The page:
Futuremark's 3DMark series is not only suitable for assessing the graphics performance, but also allows CPU performance measurements to be made with the aid of special tests. Once again, the differences between all the counterparts are minimal, although the dual-core i5-3210M is clearly left behind.
In practical gaming scenarios it is difficult to demonstrate the full performance potential of fast quad-core processors, even with the most powerful notebooks that are available at present. The frame rates of most games - at least with realistic settings - are stipulated by the GPU; hence we have forgone the relevant benchmarks at this juncture. In this case, however, there are also a few exceptions, such as KI intensive strategy games or simulations, for which an especially fast CPU can be an advantage.
Truecrypt, WinRAR, Super PI, wPrime
Finally there are a few more benchmarks without additional commentary. The aforementioned situation doesn't change much as a result: The performance improvement compared to the relevant predecessor only changes marginally. The 3840QM lies approximately on the same level as the 3920XM, while the 3740QM lies shortly behind the 3820QM.
Since the introduction of Turbo Boost it is certainly not a simple task to compare the power consumption of different CPUs with each other. In addition to this, Intel also allows its processors to briefly exceed their TDP, which brings another variable into the equation. For this reason we have taken an especially detailed look at this topic on this occasion, and have also tried to incorporate the dynamics of the Turbo Boost into the picture.
As with our previous tests, we measured the power consumption of the whole notebook behind the AC adapter, which is why only the relative results of the various CPUs should be evaluated, and not the absolute values.
All the measurements were carried out with the maximum display brightness, active wireless modules and the power plan "Maximum Performance", to allow for the best possible comparisons. In an idle state this led to relatively high values around 38 watts, which hardly varies among the individual models. Regardless of dual- or quad-core, and mid- or high-end: thanks to sophisticated power saving mechanisms, the power consumption is more or less identical with all the models.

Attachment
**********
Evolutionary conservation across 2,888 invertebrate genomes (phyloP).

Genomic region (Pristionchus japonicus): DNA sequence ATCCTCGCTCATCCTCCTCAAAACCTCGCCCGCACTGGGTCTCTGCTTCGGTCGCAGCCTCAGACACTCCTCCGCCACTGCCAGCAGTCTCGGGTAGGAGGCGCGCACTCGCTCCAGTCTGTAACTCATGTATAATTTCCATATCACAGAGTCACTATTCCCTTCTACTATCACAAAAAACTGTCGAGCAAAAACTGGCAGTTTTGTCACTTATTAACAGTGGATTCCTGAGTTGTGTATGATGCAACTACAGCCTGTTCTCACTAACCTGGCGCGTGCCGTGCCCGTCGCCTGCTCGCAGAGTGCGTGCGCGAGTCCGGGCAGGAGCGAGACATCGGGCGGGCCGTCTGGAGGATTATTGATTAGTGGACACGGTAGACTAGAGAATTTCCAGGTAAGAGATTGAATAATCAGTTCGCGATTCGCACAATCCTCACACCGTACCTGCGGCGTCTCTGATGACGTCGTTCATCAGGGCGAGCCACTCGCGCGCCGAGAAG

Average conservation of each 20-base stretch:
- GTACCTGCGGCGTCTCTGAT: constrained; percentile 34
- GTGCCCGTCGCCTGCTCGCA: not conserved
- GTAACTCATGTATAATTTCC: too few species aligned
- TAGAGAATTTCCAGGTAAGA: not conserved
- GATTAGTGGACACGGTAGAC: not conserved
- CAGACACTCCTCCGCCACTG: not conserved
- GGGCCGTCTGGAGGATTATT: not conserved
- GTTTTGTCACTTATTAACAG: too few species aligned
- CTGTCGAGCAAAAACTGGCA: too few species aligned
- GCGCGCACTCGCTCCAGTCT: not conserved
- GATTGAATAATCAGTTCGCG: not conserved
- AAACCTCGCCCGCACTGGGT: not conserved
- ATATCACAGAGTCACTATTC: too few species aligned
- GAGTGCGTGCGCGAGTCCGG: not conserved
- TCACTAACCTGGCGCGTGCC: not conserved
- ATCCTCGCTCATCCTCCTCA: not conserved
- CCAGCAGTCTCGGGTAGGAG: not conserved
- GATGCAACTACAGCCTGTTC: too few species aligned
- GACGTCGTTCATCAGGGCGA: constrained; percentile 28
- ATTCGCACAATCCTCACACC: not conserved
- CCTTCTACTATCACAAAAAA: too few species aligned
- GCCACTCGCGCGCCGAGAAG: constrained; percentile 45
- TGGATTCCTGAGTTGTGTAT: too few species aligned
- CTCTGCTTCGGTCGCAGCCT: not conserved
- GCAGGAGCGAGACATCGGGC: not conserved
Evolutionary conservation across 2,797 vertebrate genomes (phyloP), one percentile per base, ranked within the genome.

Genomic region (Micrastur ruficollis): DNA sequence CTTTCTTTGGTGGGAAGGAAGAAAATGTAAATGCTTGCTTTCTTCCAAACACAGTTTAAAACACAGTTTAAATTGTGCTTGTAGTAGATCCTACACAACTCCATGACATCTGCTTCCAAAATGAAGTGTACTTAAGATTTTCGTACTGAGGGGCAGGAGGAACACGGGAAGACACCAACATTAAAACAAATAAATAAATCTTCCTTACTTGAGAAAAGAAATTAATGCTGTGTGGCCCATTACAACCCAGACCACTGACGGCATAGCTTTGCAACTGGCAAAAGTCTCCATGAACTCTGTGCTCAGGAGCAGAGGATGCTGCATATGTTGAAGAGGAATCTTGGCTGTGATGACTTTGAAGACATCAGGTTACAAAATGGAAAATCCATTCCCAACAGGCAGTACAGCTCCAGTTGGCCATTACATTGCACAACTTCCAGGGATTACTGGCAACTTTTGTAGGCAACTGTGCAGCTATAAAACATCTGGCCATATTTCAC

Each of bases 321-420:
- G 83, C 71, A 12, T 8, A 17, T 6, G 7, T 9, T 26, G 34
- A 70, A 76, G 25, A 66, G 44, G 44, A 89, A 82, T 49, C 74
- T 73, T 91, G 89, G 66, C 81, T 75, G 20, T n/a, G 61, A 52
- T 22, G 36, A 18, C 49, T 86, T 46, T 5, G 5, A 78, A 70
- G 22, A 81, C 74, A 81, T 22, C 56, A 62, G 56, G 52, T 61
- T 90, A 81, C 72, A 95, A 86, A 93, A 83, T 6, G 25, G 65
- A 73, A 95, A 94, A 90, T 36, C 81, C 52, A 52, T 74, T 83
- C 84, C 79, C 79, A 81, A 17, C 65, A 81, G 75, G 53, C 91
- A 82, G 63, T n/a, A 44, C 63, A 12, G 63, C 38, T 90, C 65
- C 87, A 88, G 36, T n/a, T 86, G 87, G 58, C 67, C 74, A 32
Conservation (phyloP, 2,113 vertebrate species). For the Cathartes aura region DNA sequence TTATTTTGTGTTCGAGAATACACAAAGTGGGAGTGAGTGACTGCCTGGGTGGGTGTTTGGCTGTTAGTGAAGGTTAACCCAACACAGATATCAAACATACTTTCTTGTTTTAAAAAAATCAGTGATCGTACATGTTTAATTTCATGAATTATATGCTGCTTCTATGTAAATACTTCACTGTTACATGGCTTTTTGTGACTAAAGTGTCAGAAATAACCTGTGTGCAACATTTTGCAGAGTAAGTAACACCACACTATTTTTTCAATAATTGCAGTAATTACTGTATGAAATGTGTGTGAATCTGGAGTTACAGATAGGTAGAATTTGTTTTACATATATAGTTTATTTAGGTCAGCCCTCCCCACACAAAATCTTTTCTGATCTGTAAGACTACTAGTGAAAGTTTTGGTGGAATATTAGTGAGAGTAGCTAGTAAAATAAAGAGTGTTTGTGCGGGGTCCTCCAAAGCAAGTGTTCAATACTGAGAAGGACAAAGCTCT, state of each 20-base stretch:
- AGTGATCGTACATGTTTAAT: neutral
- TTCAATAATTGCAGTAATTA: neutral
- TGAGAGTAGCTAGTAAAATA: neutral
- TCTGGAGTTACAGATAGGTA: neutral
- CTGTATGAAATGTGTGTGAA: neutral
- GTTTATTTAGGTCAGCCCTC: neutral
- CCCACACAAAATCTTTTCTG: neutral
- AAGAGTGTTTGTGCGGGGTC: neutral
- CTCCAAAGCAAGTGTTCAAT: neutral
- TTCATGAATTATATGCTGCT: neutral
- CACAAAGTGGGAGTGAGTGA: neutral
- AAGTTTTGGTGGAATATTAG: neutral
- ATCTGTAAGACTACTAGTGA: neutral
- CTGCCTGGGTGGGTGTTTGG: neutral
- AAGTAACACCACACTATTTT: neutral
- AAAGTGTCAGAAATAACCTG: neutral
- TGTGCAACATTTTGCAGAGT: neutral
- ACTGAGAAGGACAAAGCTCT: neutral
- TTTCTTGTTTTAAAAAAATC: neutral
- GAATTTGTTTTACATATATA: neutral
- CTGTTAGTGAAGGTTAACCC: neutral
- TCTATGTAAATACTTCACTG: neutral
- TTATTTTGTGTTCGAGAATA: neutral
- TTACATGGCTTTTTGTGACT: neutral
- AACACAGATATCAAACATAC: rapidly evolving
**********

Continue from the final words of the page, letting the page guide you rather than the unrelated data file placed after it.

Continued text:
The first differences can be observed with the single-thread test in Cinebench R11.5. The 700 to 800 MHz higher clock speed of the Core i7-3940XM compared to the i5-3210M also results in a correspondingly higher power consumption. With the exception of minimal variations of 100 MHz at the most, all the candidates' Turbo Boost remained stable at its maximum.
During the multi-thread test in Cinebench, the capability available for the first time since Sandy Bridge for the specific TDP to be exceeded for about 25 seconds becomes obvious. In this case, this only applies to the three fastest of the contenders: Core i7-3940XM, 3840QM and 3740QM. Only due to this are these models able to fully utilize the enormous Turbo Boost potential.
One thing becomes clear from this insight, which is not sufficiently obvious judging from the above, usually rather short, benchmarks: after prolonged utilization the performance differences between the i7-3630QM, 3740QM and 3840QM become even smaller than they already are. Within 45 watts TDP, only the 3630QM (as well as the older 3610QM) is able to sustain its maximum clock speed with a practically full utilization consistently. The 10 watt higher TDP is an advantage for the i7-3940XM, which allow the processor - assuming sufficient cooling - an additional several hundred MHz.
A similar situation can be observed with Prime95, only that the generally higher utilization with all the tested quad-cores leads to a throttling of the Turbo Boost after a few seconds. Compared to the predecessor models, the power consumption seems to have hardly changed in any case, as the comparison between the Core i7-3630QM and the 3610QM shows.
No big surprises: a minimal performance advantage of under 5% compared to the previous models is all that users will gain as a result of the new CPUs refresh. Furthermore, the clock speed increase of 100 MHz did come a bit unexpectedly - people interested in an Ivy Bridge notebook can therefore also acquire an "older" model in future, without having to accept a meaningful performance disadvantage. Generally the performance operates at such an elevated level that even demanding games and applications don't pose any problems, not even for smaller contenders.
It seems that there has also been little change when it comes to the power consumption, although our test is only able to indicate tendencies in this respect. Intel isn't subject to much pressure in this regard in any case at present - until the next big generational evolution, Ivy Bridge will remain unchallenged with the best performance. Current rumors mention the second quarter in 2013, at which point the new Haswell architecture is supposed to come to light - manufactured using the 22 nanometer process, however thoroughly reworked, and with the potential to make another larger step forward.
Finally, once again, many thanks to the company One, who have made this review possible. Using this link it is possible to configure and order the M73-2N.